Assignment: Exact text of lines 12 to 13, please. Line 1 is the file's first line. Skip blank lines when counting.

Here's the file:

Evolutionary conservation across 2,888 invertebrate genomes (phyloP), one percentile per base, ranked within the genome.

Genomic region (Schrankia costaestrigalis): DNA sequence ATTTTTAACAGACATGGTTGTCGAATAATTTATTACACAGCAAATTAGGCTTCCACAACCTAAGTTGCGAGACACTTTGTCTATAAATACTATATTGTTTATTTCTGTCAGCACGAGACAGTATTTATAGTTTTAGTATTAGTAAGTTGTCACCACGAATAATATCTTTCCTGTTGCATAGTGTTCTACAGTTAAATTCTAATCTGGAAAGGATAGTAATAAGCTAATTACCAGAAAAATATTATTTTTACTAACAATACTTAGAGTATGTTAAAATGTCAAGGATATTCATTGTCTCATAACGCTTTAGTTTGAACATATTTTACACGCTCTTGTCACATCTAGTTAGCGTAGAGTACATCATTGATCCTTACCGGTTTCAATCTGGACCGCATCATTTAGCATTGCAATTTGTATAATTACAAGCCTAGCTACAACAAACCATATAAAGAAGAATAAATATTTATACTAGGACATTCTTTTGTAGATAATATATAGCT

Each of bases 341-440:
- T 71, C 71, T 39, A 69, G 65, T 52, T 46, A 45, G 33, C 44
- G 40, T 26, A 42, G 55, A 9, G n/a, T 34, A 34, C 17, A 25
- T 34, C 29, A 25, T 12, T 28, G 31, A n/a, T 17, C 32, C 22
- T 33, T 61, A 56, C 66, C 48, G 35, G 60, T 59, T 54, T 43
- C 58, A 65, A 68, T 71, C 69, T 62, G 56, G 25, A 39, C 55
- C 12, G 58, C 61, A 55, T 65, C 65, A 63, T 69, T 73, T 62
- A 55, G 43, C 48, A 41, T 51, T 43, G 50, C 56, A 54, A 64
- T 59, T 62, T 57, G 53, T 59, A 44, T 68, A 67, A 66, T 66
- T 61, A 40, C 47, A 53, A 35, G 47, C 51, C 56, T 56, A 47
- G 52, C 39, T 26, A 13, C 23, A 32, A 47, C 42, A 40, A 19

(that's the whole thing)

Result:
- T 61, A 40, C 47, A 53, A 35, G 47, C 51, C 56, T 56, A 47
- G 52, C 39, T 26, A 13, C 23, A 32, A 47, C 42, A 40, A 19